There is no doubt that all those regulations have not done a darn thing to help the king population, but if catching more kings were to help the king population then how would catching more non-pelagic rockfish help their population? If the managers of the king population on the Kenai were to have done what the managers of non-pelagic rockfish in SE just did I can't help but imagine there would be more kings today in the Kenai.
    I never suggested catching more fish, where did you get that idea?

    My suggestion for the kenai (not mentioned above) is to have one set of rules for the entire river with maybe a section for fly fishing/drift only. Limit the number of guides and restrictions on size limits such as only being able to keep 30" or smaller. Keep these rules for 20 years and the big kings will make a comeback. Cull the jacks from the herd and the big boys will make a comeback and then we can change the rules to keeping one or two of the big guys.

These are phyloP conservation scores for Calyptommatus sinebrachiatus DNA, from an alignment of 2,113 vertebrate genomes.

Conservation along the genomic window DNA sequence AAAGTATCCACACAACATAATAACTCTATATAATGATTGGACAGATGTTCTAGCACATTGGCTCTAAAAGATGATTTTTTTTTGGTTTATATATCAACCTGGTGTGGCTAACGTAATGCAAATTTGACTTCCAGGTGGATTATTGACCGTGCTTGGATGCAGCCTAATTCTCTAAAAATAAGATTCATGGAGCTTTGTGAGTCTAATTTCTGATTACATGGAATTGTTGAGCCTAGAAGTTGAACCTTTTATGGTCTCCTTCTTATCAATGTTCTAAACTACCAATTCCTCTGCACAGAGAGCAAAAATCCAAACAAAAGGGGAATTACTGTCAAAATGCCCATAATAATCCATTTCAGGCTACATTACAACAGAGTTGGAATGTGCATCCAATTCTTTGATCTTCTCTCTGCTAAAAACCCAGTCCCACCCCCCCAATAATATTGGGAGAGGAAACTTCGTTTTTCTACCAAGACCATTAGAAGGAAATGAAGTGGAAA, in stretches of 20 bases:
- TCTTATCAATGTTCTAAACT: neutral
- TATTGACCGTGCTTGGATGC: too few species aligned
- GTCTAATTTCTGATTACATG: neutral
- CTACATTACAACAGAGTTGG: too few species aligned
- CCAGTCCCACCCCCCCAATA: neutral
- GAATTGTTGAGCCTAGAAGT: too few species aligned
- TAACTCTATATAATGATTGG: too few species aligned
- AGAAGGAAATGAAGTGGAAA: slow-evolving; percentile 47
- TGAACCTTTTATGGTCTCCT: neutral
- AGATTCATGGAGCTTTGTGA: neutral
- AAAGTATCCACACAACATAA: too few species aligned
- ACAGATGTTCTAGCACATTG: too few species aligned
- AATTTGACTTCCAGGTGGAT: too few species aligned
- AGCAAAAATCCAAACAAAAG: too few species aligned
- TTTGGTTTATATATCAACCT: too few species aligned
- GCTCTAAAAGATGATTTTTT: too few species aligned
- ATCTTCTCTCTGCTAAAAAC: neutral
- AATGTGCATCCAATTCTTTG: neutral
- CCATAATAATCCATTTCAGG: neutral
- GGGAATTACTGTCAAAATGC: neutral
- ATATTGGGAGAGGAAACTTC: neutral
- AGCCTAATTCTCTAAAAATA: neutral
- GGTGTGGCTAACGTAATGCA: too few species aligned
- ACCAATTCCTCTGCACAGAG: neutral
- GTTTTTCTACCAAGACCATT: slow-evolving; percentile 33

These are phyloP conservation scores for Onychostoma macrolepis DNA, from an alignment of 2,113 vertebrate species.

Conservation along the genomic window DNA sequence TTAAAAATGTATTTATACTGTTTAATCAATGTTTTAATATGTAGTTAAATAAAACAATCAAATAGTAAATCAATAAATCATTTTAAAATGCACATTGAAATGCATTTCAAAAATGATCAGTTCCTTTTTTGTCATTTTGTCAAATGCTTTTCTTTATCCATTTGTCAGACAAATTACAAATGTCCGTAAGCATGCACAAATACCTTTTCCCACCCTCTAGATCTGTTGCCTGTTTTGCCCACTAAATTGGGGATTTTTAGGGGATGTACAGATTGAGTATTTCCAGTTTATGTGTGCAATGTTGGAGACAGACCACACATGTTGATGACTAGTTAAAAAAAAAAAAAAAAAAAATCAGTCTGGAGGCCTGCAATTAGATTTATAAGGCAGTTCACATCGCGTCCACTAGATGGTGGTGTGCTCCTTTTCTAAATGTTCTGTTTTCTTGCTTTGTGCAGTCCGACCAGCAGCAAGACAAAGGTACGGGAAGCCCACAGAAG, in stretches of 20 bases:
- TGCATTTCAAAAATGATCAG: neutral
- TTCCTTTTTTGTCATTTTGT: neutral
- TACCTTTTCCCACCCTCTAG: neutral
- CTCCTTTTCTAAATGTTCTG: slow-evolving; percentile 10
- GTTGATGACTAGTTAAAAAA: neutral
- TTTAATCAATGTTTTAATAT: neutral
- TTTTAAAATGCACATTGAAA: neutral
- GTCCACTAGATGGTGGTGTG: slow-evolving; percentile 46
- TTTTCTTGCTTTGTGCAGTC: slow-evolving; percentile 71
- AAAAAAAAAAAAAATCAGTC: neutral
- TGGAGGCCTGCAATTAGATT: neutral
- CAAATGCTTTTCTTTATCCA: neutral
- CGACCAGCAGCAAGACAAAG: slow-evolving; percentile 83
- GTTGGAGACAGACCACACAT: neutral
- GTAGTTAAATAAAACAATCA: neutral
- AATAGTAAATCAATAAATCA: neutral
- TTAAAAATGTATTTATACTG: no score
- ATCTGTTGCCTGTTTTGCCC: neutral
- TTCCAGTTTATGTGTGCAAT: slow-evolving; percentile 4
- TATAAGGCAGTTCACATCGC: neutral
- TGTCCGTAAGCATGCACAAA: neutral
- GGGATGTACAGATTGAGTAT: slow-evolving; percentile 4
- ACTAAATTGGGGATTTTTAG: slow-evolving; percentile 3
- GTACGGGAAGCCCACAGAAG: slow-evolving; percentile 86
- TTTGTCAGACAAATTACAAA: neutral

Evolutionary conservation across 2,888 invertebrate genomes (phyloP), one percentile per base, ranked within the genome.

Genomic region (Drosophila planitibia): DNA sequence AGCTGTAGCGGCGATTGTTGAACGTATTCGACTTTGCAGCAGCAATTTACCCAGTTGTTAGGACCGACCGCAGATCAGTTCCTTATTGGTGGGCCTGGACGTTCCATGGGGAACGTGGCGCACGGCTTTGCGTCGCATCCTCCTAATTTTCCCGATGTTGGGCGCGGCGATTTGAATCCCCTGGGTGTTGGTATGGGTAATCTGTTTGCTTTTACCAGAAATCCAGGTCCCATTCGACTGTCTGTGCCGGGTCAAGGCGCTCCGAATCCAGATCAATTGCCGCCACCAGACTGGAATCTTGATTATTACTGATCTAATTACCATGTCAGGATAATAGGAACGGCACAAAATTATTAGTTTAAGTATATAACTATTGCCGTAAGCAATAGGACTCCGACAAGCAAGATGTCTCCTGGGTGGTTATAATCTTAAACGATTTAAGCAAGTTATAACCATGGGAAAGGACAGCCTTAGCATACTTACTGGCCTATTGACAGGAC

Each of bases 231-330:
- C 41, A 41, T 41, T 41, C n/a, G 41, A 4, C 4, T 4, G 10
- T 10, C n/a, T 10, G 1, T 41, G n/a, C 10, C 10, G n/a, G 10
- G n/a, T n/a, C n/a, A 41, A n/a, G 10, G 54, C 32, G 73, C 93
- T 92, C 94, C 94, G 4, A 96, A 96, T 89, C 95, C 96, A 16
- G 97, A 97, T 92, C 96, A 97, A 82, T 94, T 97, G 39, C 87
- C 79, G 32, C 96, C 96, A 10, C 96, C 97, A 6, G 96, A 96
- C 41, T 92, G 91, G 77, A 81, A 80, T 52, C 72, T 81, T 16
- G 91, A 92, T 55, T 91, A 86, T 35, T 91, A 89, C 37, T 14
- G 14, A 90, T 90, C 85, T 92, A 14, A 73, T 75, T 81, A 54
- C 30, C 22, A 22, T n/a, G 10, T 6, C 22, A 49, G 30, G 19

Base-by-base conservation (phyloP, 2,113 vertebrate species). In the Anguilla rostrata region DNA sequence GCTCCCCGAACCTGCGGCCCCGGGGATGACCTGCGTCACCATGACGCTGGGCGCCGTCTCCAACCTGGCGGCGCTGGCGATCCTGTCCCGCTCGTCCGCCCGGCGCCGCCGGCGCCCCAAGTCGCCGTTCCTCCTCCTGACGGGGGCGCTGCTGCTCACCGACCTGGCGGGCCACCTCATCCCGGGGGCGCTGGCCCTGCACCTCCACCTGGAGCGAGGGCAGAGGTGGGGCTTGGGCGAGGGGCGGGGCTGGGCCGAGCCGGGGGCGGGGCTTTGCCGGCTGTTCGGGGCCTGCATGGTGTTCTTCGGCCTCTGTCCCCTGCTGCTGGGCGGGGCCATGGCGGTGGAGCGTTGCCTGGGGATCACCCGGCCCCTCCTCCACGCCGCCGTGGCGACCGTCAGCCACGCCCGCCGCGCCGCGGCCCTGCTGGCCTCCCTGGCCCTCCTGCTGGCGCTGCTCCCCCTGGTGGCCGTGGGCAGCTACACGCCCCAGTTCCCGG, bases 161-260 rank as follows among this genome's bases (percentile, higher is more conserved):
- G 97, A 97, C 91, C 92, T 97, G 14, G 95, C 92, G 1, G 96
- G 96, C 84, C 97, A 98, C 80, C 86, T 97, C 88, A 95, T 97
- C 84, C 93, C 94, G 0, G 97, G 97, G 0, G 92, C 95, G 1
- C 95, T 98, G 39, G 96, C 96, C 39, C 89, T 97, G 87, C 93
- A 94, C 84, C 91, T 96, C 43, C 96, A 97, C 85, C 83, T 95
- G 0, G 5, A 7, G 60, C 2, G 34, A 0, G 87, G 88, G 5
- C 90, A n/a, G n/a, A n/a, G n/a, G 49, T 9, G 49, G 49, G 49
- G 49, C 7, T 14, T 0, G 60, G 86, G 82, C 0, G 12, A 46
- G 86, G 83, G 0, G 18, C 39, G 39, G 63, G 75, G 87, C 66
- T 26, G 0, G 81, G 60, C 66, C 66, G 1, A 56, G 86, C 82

As far as the rockfish go its pretty much impossible to determine with any accuracy what the population actually looks like since the starship Enterprise cant scan the ocean... Again, I'm not saying unlimited catch limits...

  5. #45
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    Quote Originally Posted by Chez View Post
    I never suggested catching more fish, where did you get that idea?
    You brought up all the various regulations on the Kenai, which are all designed to catch more kings even to the point of catching them just to release them. The complete non-pelagic rockfish sports fishery closure in SE means there will be a legal sports fishery catch of exactly zero non-pelagic rockfish. So if the managers of the king population on the Kenai were to have done what the managers of non-pelagic rockfish in SE just did and closed the fishery then any catch above zero would be catching more fish.
    “I would rather have questions that can't be answered than answers that can't be questioned.” Physicist ― Richard Feynman


  6. #46
    Charterboat Operator 270ti's Avatar
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    Quote Originally Posted by Patsfan54 View Post